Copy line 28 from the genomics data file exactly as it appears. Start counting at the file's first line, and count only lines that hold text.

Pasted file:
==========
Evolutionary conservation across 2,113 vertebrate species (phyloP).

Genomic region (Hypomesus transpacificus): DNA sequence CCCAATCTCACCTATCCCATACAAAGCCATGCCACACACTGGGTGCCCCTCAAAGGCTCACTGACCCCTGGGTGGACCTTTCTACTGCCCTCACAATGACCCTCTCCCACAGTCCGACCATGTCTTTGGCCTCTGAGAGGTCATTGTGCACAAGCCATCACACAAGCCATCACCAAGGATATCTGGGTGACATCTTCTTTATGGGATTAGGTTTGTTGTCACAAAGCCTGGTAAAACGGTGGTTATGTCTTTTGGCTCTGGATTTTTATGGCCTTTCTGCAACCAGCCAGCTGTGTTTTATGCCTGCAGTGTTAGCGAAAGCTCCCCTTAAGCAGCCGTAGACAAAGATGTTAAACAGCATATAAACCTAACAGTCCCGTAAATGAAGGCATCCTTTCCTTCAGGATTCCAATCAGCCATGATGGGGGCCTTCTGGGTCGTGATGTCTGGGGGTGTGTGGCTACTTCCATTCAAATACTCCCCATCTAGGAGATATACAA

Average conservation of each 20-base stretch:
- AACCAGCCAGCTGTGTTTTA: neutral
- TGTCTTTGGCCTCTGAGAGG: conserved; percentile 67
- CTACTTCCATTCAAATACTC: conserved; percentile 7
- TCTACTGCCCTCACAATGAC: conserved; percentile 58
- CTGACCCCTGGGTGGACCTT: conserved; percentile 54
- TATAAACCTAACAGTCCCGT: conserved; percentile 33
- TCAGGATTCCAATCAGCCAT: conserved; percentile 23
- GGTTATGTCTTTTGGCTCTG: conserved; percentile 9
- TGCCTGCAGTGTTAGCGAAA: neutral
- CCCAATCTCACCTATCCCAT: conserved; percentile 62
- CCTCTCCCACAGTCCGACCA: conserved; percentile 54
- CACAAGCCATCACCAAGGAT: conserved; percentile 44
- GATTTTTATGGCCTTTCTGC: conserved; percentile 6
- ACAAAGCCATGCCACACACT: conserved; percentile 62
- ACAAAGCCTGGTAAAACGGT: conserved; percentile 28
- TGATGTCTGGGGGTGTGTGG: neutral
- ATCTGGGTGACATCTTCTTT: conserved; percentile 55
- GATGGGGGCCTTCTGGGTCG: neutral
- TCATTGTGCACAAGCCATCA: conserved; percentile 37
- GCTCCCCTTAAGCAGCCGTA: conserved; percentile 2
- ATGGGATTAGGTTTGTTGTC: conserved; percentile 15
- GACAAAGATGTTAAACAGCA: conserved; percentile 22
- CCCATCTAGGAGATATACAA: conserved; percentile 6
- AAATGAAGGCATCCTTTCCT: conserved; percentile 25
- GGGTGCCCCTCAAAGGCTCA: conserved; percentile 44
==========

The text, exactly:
- GGGTGCCCCTCAAAGGCTCA: conserved; percentile 44